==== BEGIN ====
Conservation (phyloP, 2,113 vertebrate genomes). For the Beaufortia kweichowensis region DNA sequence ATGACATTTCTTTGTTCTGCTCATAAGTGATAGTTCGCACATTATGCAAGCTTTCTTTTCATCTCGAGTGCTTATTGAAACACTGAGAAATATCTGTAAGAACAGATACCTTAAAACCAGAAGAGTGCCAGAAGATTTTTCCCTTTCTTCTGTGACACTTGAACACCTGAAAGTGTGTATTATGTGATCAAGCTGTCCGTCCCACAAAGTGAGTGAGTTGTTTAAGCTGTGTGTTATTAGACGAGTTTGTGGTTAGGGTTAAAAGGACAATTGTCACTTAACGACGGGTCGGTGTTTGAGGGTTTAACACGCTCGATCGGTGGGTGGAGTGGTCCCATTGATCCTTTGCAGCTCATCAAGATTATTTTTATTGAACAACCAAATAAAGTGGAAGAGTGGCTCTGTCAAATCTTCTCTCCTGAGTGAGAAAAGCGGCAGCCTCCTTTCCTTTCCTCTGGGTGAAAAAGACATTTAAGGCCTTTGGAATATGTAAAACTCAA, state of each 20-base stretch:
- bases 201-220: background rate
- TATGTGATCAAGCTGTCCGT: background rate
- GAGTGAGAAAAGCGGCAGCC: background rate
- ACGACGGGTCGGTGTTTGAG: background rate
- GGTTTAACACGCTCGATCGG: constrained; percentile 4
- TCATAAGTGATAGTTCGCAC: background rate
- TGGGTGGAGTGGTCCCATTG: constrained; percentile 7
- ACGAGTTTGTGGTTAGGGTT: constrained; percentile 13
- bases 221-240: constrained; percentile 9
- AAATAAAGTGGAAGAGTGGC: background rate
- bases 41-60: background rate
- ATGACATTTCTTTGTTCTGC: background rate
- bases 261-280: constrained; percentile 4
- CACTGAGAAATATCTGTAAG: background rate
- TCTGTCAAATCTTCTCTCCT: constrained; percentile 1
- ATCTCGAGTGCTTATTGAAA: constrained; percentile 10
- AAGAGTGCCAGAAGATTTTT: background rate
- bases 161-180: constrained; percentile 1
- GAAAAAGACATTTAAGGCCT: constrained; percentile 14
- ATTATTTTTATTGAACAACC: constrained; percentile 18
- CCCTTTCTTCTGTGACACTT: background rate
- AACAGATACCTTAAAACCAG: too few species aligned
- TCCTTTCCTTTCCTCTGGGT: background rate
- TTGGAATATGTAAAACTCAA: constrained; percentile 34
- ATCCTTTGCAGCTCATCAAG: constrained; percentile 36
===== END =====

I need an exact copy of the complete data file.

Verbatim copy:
Conservation (phyloP, 2,113 vertebrate genomes). For the Beaufortia kweichowensis region DNA sequence ATGACATTTCTTTGTTCTGCTCATAAGTGATAGTTCGCACATTATGCAAGCTTTCTTTTCATCTCGAGTGCTTATTGAAACACTGAGAAATATCTGTAAGAACAGATACCTTAAAACCAGAAGAGTGCCAGAAGATTTTTCCCTTTCTTCTGTGACACTTGAACACCTGAAAGTGTGTATTATGTGATCAAGCTGTCCGTCCCACAAAGTGAGTGAGTTGTTTAAGCTGTGTGTTATTAGACGAGTTTGTGGTTAGGGTTAAAAGGACAATTGTCACTTAACGACGGGTCGGTGTTTGAGGGTTTAACACGCTCGATCGGTGGGTGGAGTGGTCCCATTGATCCTTTGCAGCTCATCAAGATTATTTTTATTGAACAACCAAATAAAGTGGAAGAGTGGCTCTGTCAAATCTTCTCTCCTGAGTGAGAAAAGCGGCAGCCTCCTTTCCTTTCCTCTGGGTGAAAAAGACATTTAAGGCCTTTGGAATATGTAAAACTCAA, state of each 20-base stretch:
- bases 201-220: background rate
- TATGTGATCAAGCTGTCCGT: background rate
- GAGTGAGAAAAGCGGCAGCC: background rate
- ACGACGGGTCGGTGTTTGAG: background rate
- GGTTTAACACGCTCGATCGG: constrained; percentile 4
- TCATAAGTGATAGTTCGCAC: background rate
- TGGGTGGAGTGGTCCCATTG: constrained; percentile 7
- ACGAGTTTGTGGTTAGGGTT: constrained; percentile 13
- bases 221-240: constrained; percentile 9
- AAATAAAGTGGAAGAGTGGC: background rate
- bases 41-60: background rate
- ATGACATTTCTTTGTTCTGC: background rate
- bases 261-280: constrained; percentile 4
- CACTGAGAAATATCTGTAAG: background rate
- TCTGTCAAATCTTCTCTCCT: constrained; percentile 1
- ATCTCGAGTGCTTATTGAAA: constrained; percentile 10
- AAGAGTGCCAGAAGATTTTT: background rate
- bases 161-180: constrained; percentile 1
- GAAAAAGACATTTAAGGCCT: constrained; percentile 14
- ATTATTTTTATTGAACAACC: constrained; percentile 18
- CCCTTTCTTCTGTGACACTT: background rate
- AACAGATACCTTAAAACCAG: too few species aligned
- TCCTTTCCTTTCCTCTGGGT: background rate
- TTGGAATATGTAAAACTCAA: constrained; percentile 34
- ATCCTTTGCAGCTCATCAAG: constrained; percentile 36